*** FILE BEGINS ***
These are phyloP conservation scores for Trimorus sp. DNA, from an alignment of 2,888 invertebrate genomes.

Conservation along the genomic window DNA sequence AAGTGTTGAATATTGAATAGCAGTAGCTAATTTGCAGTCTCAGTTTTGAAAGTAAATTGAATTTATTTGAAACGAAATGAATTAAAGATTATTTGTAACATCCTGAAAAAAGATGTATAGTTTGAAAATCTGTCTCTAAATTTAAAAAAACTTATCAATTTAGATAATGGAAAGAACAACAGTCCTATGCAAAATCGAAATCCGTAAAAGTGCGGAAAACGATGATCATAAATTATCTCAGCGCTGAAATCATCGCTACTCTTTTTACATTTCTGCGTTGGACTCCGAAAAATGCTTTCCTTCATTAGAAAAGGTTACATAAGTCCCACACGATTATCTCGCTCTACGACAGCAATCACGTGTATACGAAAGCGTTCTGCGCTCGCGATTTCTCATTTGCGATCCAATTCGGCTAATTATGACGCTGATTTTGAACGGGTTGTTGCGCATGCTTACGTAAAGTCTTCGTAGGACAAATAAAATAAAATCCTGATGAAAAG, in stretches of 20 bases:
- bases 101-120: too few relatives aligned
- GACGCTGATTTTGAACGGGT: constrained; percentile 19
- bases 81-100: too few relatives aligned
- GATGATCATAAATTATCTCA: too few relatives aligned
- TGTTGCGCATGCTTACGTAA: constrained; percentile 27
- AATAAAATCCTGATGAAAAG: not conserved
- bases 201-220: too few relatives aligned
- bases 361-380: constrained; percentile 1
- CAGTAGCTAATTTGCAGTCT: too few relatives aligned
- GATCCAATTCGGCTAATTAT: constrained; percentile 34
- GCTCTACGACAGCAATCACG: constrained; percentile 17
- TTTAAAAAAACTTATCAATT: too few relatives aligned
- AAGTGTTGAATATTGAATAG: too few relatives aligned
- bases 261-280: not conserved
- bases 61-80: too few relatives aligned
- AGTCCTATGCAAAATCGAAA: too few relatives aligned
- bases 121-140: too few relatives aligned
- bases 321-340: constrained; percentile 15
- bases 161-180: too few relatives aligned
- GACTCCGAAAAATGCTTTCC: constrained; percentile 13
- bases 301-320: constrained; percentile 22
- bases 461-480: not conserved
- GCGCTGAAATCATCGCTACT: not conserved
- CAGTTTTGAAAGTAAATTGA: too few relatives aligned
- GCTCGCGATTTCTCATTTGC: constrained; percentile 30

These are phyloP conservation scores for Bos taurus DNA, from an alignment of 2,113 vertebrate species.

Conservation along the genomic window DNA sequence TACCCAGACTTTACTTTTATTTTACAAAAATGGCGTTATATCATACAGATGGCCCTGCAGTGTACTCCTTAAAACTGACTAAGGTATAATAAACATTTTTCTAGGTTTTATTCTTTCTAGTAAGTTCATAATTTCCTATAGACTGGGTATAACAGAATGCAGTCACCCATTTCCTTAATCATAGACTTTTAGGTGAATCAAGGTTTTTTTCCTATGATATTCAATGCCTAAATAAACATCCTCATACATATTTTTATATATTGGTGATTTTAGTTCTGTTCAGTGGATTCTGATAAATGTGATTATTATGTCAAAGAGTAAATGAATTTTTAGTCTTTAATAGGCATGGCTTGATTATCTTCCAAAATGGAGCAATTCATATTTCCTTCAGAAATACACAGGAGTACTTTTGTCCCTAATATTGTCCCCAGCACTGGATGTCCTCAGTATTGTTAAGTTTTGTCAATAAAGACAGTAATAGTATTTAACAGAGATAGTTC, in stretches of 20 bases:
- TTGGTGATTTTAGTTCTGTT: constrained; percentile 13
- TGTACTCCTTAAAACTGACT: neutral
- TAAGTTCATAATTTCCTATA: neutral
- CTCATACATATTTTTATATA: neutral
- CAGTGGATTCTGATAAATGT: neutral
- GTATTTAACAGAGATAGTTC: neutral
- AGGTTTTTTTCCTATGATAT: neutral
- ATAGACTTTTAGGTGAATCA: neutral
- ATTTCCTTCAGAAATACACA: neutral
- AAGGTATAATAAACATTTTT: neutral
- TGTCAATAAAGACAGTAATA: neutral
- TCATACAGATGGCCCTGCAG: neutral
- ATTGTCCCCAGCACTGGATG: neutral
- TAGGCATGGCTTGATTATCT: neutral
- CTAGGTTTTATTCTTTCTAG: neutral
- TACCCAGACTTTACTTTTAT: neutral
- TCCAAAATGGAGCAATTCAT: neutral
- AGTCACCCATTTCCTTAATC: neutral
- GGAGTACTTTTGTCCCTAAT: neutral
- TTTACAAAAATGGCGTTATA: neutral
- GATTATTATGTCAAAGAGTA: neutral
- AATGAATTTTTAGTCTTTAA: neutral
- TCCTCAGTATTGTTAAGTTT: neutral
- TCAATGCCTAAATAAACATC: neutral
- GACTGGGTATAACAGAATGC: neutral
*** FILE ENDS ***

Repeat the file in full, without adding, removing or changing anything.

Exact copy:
These are phyloP conservation scores for Trimorus sp. DNA, from an alignment of 2,888 invertebrate genomes.

Conservation along the genomic window DNA sequence AAGTGTTGAATATTGAATAGCAGTAGCTAATTTGCAGTCTCAGTTTTGAAAGTAAATTGAATTTATTTGAAACGAAATGAATTAAAGATTATTTGTAACATCCTGAAAAAAGATGTATAGTTTGAAAATCTGTCTCTAAATTTAAAAAAACTTATCAATTTAGATAATGGAAAGAACAACAGTCCTATGCAAAATCGAAATCCGTAAAAGTGCGGAAAACGATGATCATAAATTATCTCAGCGCTGAAATCATCGCTACTCTTTTTACATTTCTGCGTTGGACTCCGAAAAATGCTTTCCTTCATTAGAAAAGGTTACATAAGTCCCACACGATTATCTCGCTCTACGACAGCAATCACGTGTATACGAAAGCGTTCTGCGCTCGCGATTTCTCATTTGCGATCCAATTCGGCTAATTATGACGCTGATTTTGAACGGGTTGTTGCGCATGCTTACGTAAAGTCTTCGTAGGACAAATAAAATAAAATCCTGATGAAAAG, in stretches of 20 bases:
- bases 101-120: too few relatives aligned
- GACGCTGATTTTGAACGGGT: constrained; percentile 19
- bases 81-100: too few relatives aligned
- GATGATCATAAATTATCTCA: too few relatives aligned
- TGTTGCGCATGCTTACGTAA: constrained; percentile 27
- AATAAAATCCTGATGAAAAG: not conserved
- bases 201-220: too few relatives aligned
- bases 361-380: constrained; percentile 1
- CAGTAGCTAATTTGCAGTCT: too few relatives aligned
- GATCCAATTCGGCTAATTAT: constrained; percentile 34
- GCTCTACGACAGCAATCACG: constrained; percentile 17
- TTTAAAAAAACTTATCAATT: too few relatives aligned
- AAGTGTTGAATATTGAATAG: too few relatives aligned
- bases 261-280: not conserved
- bases 61-80: too few relatives aligned
- AGTCCTATGCAAAATCGAAA: too few relatives aligned
- bases 121-140: too few relatives aligned
- bases 321-340: constrained; percentile 15
- bases 161-180: too few relatives aligned
- GACTCCGAAAAATGCTTTCC: constrained; percentile 13
- bases 301-320: constrained; percentile 22
- bases 461-480: not conserved
- GCGCTGAAATCATCGCTACT: not conserved
- CAGTTTTGAAAGTAAATTGA: too few relatives aligned
- GCTCGCGATTTCTCATTTGC: constrained; percentile 30

These are phyloP conservation scores for Bos taurus DNA, from an alignment of 2,113 vertebrate species.

Conservation along the genomic window DNA sequence TACCCAGACTTTACTTTTATTTTACAAAAATGGCGTTATATCATACAGATGGCCCTGCAGTGTACTCCTTAAAACTGACTAAGGTATAATAAACATTTTTCTAGGTTTTATTCTTTCTAGTAAGTTCATAATTTCCTATAGACTGGGTATAACAGAATGCAGTCACCCATTTCCTTAATCATAGACTTTTAGGTGAATCAAGGTTTTTTTCCTATGATATTCAATGCCTAAATAAACATCCTCATACATATTTTTATATATTGGTGATTTTAGTTCTGTTCAGTGGATTCTGATAAATGTGATTATTATGTCAAAGAGTAAATGAATTTTTAGTCTTTAATAGGCATGGCTTGATTATCTTCCAAAATGGAGCAATTCATATTTCCTTCAGAAATACACAGGAGTACTTTTGTCCCTAATATTGTCCCCAGCACTGGATGTCCTCAGTATTGTTAAGTTTTGTCAATAAAGACAGTAATAGTATTTAACAGAGATAGTTC, in stretches of 20 bases:
- TTGGTGATTTTAGTTCTGTT: constrained; percentile 13
- TGTACTCCTTAAAACTGACT: neutral
- TAAGTTCATAATTTCCTATA: neutral
- CTCATACATATTTTTATATA: neutral
- CAGTGGATTCTGATAAATGT: neutral
- GTATTTAACAGAGATAGTTC: neutral
- AGGTTTTTTTCCTATGATAT: neutral
- ATAGACTTTTAGGTGAATCA: neutral
- ATTTCCTTCAGAAATACACA: neutral
- AAGGTATAATAAACATTTTT: neutral
- TGTCAATAAAGACAGTAATA: neutral
- TCATACAGATGGCCCTGCAG: neutral
- ATTGTCCCCAGCACTGGATG: neutral
- TAGGCATGGCTTGATTATCT: neutral
- CTAGGTTTTATTCTTTCTAG: neutral
- TACCCAGACTTTACTTTTAT: neutral
- TCCAAAATGGAGCAATTCAT: neutral
- AGTCACCCATTTCCTTAATC: neutral
- GGAGTACTTTTGTCCCTAAT: neutral
- TTTACAAAAATGGCGTTATA: neutral
- GATTATTATGTCAAAGAGTA: neutral
- AATGAATTTTTAGTCTTTAA: neutral
- TCCTCAGTATTGTTAAGTTT: neutral
- TCAATGCCTAAATAAACATC: neutral
- GACTGGGTATAACAGAATGC: neutral